The president has been repeatedly accused of giving his deputy essential but overly broad tasks, including resolving the southwestern border crisis, voting rights, leading a pro- union and the presidency of the National Space Council.
But Biden’s director of communications, Kate Bedingfield, privately accused Harris herself of failing to meet the bar set for her, according to the book.
“Privately, Bedingfeld had taken to noting that the vice presidency was not the first time in Harris’ political career that she had failed to live up to the highest expectations: her office in the Senate had been messy and his presidential campaign had been a fiasco,” the reporters wrote.
“Perhaps, she suggested, the problem wasn’t the vice president’s staff.”
Biden’s aide slammed the reporting in a statement to Politico: “The fact that no one working on this book bothered to call to fact-check this unattributed claim tells you what you need to know.” Vice President Harris is a force in this administration and I have the utmost respect for the work she does every day to move the country forward.
The president allegedly ferried staffers into the Oval Office after a story was published in the outlet in June describing Harris’ office as an “abusive environment.”
Biden warned senior staff that if “he found out any of them were stirring up negative stories about the vice president,” then “they would quickly be ex-staff.”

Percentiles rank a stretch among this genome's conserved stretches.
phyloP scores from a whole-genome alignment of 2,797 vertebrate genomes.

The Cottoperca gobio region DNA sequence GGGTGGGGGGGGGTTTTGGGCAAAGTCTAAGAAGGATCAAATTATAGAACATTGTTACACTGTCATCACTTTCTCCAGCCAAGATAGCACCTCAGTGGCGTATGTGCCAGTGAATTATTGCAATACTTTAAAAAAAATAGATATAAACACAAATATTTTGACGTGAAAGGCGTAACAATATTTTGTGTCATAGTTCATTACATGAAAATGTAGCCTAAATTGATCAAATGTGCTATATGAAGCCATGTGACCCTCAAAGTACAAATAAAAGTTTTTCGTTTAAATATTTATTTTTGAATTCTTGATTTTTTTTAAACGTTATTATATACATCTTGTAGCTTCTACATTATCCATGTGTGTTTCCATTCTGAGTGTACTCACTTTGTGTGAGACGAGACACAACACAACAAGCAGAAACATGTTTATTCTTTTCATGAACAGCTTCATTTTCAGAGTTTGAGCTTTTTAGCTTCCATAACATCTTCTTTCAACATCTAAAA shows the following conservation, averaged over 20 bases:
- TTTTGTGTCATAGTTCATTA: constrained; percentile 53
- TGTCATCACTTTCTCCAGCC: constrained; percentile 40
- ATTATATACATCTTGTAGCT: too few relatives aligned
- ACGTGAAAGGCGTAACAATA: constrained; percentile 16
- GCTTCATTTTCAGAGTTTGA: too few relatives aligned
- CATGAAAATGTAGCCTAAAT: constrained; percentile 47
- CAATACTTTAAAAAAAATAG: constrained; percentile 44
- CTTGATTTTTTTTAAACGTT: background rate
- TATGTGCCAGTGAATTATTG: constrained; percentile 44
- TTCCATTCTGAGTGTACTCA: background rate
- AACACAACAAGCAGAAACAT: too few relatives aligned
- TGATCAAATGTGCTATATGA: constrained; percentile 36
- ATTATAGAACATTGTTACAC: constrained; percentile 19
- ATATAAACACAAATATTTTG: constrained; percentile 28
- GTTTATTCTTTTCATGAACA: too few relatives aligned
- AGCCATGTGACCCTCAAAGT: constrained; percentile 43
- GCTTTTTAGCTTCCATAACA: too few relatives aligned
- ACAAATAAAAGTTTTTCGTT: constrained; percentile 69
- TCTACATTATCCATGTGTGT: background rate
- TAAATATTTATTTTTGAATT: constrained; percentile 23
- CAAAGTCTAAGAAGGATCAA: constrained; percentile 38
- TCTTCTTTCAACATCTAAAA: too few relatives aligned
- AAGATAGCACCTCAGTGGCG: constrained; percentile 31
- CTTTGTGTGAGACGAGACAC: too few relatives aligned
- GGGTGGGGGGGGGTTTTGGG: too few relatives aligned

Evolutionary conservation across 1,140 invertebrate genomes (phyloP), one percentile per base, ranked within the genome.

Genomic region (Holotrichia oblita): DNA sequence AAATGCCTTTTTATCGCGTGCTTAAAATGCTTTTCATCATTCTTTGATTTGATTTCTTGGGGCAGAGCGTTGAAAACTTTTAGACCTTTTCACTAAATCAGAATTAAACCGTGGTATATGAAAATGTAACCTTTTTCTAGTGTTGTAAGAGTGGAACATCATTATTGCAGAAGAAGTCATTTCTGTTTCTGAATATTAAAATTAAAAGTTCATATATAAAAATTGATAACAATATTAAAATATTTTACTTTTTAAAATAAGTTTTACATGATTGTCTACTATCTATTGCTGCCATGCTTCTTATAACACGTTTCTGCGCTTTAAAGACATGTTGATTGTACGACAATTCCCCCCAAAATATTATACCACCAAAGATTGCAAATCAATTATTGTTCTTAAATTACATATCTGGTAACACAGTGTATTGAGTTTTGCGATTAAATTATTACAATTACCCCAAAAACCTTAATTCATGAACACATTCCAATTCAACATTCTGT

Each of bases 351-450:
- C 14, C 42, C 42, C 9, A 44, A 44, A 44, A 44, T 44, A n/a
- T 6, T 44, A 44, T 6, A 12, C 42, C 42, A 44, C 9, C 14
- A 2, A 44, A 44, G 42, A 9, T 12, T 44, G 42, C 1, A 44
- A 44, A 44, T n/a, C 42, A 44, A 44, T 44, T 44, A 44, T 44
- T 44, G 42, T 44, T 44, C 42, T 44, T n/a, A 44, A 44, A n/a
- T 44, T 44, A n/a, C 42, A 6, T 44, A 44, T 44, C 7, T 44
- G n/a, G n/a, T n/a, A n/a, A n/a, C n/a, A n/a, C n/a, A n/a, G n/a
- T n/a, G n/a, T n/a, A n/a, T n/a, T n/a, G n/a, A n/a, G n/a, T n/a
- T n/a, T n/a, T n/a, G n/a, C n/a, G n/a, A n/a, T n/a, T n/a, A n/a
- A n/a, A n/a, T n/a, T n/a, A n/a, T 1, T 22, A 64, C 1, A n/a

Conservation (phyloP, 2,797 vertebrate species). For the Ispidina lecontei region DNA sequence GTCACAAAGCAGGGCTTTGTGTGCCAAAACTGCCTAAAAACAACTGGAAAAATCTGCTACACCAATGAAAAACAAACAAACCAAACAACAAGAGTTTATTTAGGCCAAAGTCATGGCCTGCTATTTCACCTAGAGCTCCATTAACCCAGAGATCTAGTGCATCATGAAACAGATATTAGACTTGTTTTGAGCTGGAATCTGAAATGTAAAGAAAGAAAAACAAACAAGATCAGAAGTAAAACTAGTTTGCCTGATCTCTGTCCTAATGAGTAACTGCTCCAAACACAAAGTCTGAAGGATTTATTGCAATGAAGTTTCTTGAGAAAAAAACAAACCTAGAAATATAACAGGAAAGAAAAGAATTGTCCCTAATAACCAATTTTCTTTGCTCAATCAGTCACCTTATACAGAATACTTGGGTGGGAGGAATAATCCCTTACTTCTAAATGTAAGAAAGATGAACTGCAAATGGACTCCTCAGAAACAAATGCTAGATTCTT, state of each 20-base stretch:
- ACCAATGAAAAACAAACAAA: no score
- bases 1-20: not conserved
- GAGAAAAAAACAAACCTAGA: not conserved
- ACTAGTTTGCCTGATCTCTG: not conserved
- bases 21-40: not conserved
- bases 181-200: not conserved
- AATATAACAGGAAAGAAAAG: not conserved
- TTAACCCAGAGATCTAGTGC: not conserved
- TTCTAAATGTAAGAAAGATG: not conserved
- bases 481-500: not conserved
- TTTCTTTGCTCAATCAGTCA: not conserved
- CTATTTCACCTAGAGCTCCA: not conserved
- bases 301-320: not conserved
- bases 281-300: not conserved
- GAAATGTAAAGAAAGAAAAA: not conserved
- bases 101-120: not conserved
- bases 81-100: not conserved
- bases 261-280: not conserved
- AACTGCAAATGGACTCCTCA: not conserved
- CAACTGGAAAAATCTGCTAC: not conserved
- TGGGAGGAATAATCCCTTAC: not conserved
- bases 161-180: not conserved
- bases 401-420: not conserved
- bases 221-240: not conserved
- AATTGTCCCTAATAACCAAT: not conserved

The book describes the couple’s relationship as “friendly but not close”.
New York Times reporters Jonathan Martin and Alexander Burns even quote Biden’s communications director as blaming Harris herself for the dysfunction
“Their weekly lunches lacked any real depth of personal and political intimacy,” the authors wrote — a notable departure from the president’s characteristic warmth.
Harris lost its tenth staffer since June on Monday with the departure of national security adviser Nancy McEldowney.
It comes after it was announced last week that Harris’ deputy press secretary Sabrina Singh was leaving the administration.
During her years as a freshman senator from California, Harris had been praised for her prosecutorial skills that were on display in congressional hearings.
During that first term, Harris jumped into the 2020 presidential race. The initial enthusiasm surrounding her candidacy quickly died down amid a crowded Democratic primary field, and she dropped out in December 2019 citing a lack of funds.
And once Biden took office, Harris’ trailblazing status as the first black, Asian and female vice president was quickly eclipsed by her and the president’s low poll numbers and a number of blunders. public.
During her trip to Guatemala in June, Harris sparked outrage among immigration activists when she told people during a speech, “Don’t come” to the United States.